AT&T Stands Against Russia’s Anti-Gay Law, Company Says in Blog

AT&T Inc. (T), the second-largest U.S. wireless carrier, stands against Russia’s anti-gay law, the company said a blog post published three days before the start of the Winter Olympics in Sochi.

The Dallas-based carrier said today it’s supporting the Human Rights Campaign request to International Olympic Committee sponsors to take a stand against the law, which bans homosexual “propaganda.” AT&T isn’t a sponsor, though Atos, Dow Chemical Co., Coca-Cola Co., General Electric Co., Panasonic Corp. and Samsung Electronics Co. all said earlier through their press services that they had raised the issue with the IOC and expect all to be welcome, regardless of their sexual orientation.

Russian Sports Minister Vitaliy Mutko said in August that athletes and spectators attending the Feb. 7-23 event would face arrest, fines and deportation if they violate the law, which officials say is intended to protect children. The maximum punishment for foreigners is 15 days in prison. Russian President Vladimir Putin said later that he’ll prohibit any discrimination based on race, gender or sexuality at the games.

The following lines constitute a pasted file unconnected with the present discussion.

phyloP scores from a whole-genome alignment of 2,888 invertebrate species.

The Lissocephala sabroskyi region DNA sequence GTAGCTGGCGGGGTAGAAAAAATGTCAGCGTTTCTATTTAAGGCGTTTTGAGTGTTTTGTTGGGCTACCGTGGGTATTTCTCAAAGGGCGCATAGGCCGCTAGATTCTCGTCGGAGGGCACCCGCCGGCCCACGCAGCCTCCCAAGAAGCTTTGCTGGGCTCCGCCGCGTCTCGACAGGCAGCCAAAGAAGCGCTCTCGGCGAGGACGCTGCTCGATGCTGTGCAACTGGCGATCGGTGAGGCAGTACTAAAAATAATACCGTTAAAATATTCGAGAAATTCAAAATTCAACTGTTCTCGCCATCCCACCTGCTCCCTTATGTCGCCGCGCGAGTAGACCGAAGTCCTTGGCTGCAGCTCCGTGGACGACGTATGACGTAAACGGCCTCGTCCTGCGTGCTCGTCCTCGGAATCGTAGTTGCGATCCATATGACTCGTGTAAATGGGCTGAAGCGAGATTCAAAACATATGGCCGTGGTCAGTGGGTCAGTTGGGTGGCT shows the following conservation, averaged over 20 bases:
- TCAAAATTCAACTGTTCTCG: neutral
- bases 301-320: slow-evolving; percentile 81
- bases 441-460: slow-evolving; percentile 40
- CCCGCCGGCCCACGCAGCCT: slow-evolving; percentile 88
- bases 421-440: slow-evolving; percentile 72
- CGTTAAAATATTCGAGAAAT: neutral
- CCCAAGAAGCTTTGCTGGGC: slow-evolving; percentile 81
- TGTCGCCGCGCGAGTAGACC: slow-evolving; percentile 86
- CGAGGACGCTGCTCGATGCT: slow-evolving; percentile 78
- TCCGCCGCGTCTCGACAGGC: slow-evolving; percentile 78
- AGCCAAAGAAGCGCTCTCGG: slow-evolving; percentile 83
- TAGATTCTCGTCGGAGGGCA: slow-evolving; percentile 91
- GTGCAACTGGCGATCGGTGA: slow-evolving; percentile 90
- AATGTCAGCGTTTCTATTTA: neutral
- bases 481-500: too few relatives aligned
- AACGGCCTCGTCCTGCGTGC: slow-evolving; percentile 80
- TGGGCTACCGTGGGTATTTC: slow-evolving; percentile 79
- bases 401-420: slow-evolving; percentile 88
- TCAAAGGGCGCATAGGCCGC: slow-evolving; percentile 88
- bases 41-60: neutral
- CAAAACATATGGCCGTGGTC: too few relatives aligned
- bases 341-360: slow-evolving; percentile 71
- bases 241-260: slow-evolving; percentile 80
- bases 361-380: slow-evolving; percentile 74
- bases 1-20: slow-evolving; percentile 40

“As the games begin, we’re here to support and inspire American athletes who’ve worked hard and sacrificed much to achieve their dreams,” AT&T said in the blog post. “We also want to be on record with our support for the LGBT community, and we hope that others involved with the Olympic Games will do the same.”

Campaigners in Russia, including a Russian lesbian, gay, bisexual and transsexual group, say that the law is so vague that it could apply to any open display of homosexuality and that it encourages violence against gays.

To contact the reporter on this story: Olga Kharif in Portland at okharif@bloomberg.net

To contact the editor responsible for this story: Nick Turner at nturner7@bloomberg.net

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